Following O’Keeffe’s first exhibition at the 291 gallery, Stieglitz established a firm hold over the display and sale of her work:

During the 1920s O’Keeffe found much inspiration on the streets of Manhattan, and particularly in the proximity of the Shelton Hotel, where she lived from 1925 to 1936. The Shelton, which opened in Midtown in 1924 as the tallest hotel in the world, provided a perfect vantage point for O’Keeffe to observe city life:

EYE OF THE BEHOLDER…Georgia O’Keeffe was captivated by her adopted city, particularly views from and around New York’s Shelton Hotel, where she lived from 1925 to 1936. Top row, from left: New York Street with Moon (1925)  ∞  New York Street No. 1 (1926)  ∞  Shelton Hotel New York No. 1 (1926)    The Shelton with Sunspots (1926)    East River From the Shelton (1926)  ||  Bottom row, from left: New York Night (1929)    Radiator Building – Night, New York (1927)    East River From the 30th Story of the Shelton Hotel (1928)  ∞  Ritz Tower, Night (1928). (museothyssen.org/okeeffemuseum.org/curiator.com/virginia.edu/isak.typepad.com/ theartstack.com (2)/ephemeralnewyork.wordpress.com/artnet.com) click to enlarge

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During the early decades of the 20th century Martin Couney (1870-1950) was renowned for his baby incubator exhibits at various world’s fairs and for his long-standing display of incubating babies at New York’s Coney Island, wedged between the usual sideshow attractions of freaks and burlesques. Couney charged visitors 25 cents to view the infants (in order that their parents would not have to pay for their medical care). “The Talk of the Town” looked in on Couney…

I’M NOT A DOCTOR. I JUST PLAY ONE IN REAL LIFE…Clockwise, from top left, Incubator display building on Coney Island circa 1920s; Martin Couney with babies in undated photo; Couney’s early infant incubators in operation at the Trans-Mississippi Exposition in Omaha, 1898; the infant Beth Allen in a Coney Island incubator, 1941. (NPR/New York Public Library Digital Collections/Beth Allen)

Although many physicians at the time reviled Couney as a showman and a quack (he was most likely not a trained medical doctor), he nevertheless saved the lives of thousands of infants who would have died if left to the care of hospitals that were slow to catch on to this lifesaving device (they weren’t widely adopted until after Couney’s death in 1950). The “Talk” article credited Couney for saving “about six thousand lives.” Many of those babies went on to live long and healthy lives:

SEEING IS BELIEVING…Beth Allen (pictured, at left, in 2016, and as an infant in the photo montage above) was born three months premature in Brooklyn in 1941. Her mother initially rejected putting Beth in one of Couney’s Coney Island incubators, but her father persuaded Martin Couney to talk to his wife, who acquiesced. At right, Lucille Horn (pictured with daughter Barbara in 2015) was given little hope by doctors when she was born premature in 1920. The hospital staff told her father that they didn’t have a place for her, and that she had no chance of survival. Nevertheless, her father grabbed a blanket to wrap her in, hailed a taxicab and took her to Couney’s infant exhibit at Coney Island. Barely 2 pounds in 1920, she lived to age 96. (AP/NPR StoryCorps)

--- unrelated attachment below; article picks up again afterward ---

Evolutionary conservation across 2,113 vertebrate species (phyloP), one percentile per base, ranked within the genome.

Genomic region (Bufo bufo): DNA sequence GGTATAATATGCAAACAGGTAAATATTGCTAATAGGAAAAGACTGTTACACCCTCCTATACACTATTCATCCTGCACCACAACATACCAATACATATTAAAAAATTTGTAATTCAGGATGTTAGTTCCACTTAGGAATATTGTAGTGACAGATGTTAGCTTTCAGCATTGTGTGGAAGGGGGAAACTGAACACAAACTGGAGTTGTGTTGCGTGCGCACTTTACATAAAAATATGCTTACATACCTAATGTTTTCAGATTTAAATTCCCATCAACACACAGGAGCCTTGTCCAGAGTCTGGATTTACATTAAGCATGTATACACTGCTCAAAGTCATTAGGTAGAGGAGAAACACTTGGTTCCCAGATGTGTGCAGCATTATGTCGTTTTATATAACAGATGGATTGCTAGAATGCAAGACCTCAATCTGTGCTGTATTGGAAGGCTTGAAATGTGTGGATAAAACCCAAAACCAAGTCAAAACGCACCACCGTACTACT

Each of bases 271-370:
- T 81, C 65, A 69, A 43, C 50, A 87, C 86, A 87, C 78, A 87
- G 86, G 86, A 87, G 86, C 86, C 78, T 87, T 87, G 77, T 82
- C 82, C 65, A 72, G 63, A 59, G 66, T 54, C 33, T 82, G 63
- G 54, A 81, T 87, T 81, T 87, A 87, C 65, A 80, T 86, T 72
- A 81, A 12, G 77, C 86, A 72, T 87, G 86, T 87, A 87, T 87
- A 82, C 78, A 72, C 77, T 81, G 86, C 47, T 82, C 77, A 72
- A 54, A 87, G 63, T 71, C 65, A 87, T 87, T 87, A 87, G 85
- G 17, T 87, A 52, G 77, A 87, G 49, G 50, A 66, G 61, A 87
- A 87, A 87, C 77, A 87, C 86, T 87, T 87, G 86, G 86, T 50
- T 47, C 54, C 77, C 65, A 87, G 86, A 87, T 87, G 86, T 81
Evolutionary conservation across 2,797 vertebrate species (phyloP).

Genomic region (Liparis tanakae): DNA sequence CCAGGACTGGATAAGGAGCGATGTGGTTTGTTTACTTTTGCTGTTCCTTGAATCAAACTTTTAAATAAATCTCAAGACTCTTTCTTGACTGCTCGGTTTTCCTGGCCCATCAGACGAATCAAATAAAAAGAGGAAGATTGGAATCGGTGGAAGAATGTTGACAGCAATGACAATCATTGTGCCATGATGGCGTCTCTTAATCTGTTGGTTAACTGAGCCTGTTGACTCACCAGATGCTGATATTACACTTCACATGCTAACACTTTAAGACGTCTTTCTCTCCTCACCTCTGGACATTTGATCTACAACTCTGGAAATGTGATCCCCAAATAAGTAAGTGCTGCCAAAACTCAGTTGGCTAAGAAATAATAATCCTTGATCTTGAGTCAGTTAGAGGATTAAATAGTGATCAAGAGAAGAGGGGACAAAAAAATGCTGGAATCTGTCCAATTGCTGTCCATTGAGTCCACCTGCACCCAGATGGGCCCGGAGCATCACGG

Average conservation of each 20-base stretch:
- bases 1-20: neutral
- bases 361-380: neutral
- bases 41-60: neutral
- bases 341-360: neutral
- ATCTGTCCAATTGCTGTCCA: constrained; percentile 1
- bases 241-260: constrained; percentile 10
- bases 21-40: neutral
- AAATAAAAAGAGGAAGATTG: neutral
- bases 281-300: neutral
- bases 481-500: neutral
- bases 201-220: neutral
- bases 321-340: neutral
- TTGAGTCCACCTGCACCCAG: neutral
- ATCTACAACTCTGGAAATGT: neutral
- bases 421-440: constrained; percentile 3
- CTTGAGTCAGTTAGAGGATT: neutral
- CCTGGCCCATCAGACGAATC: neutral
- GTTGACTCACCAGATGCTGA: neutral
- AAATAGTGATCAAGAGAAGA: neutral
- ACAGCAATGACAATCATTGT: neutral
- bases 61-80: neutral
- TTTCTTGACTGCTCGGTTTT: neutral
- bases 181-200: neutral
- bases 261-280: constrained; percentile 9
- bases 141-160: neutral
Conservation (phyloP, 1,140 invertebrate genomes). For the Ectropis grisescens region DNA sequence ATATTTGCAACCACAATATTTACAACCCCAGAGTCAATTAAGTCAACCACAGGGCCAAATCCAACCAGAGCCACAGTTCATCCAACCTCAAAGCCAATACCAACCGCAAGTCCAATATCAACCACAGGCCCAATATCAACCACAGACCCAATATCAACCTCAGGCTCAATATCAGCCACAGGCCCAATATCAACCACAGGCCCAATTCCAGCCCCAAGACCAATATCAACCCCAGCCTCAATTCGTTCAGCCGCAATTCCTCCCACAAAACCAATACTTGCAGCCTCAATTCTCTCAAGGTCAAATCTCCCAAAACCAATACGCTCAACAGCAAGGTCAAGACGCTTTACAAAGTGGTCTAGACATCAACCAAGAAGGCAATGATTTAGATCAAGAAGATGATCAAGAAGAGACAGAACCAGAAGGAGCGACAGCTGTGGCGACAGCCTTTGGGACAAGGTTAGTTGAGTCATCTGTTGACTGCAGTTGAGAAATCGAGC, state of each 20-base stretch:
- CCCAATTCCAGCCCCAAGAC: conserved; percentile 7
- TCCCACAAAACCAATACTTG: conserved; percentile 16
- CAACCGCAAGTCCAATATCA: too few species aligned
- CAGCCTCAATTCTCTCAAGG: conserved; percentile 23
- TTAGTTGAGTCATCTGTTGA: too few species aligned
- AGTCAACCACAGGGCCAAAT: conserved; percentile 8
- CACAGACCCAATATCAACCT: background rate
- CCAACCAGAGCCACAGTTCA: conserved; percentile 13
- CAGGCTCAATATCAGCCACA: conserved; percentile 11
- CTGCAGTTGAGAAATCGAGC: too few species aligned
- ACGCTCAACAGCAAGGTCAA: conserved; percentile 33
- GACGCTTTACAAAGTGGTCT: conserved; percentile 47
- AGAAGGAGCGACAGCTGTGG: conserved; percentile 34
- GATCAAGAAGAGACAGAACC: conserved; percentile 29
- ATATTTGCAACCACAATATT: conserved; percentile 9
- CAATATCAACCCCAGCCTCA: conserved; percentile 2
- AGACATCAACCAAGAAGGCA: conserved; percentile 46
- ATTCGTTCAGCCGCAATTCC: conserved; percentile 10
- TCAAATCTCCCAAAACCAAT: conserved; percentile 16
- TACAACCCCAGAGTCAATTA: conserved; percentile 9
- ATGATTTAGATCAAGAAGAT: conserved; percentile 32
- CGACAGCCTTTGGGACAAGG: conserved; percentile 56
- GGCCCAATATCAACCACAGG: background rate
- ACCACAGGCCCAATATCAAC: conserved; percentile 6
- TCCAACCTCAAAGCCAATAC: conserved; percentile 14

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The Electric Company

The 1920’s saw an explosion of labor-saving electric appliances, ranging from electric fans and irons to vacuum cleaners and refrigerators. The decade also saw a massive proliferation of electric lights, and the huge power plants that would be needed to keep everything running. “Talk” looked in on the Edison Company’s East River power plant to see how it all worked:

STILL HUMMING…Edison’s East River power plant (now ConEd), entered service in 1926 and is still in operation today (with a number of updates and additions over the years). At right, a 1920s view of the Broadway lights (newtownpentacle.com/Museum of the City of New York)

The opening of the Edison plant on the East River was a big deal in 1926. According to the ConEd website, “the six-story boilers installed at Fourteenth Street and East River were so large that a luncheon for nearly 100 people was served inside one of them before the renovated station went into operation… during the opening day ceremony in 1926, Queen Marie of Rumania flipped the switch to start the 100,000 horsepower turbine generator.”

“Talk” also offered some interesting insights into the plant’s complex operations, including an unusual storm warning system:

YOU GET THE IDEA…A Philadelphia Electric Company control room in the 1920s. New York’s was undoubtedly much larger. (IEEE Computer Society)

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From Our Advertisers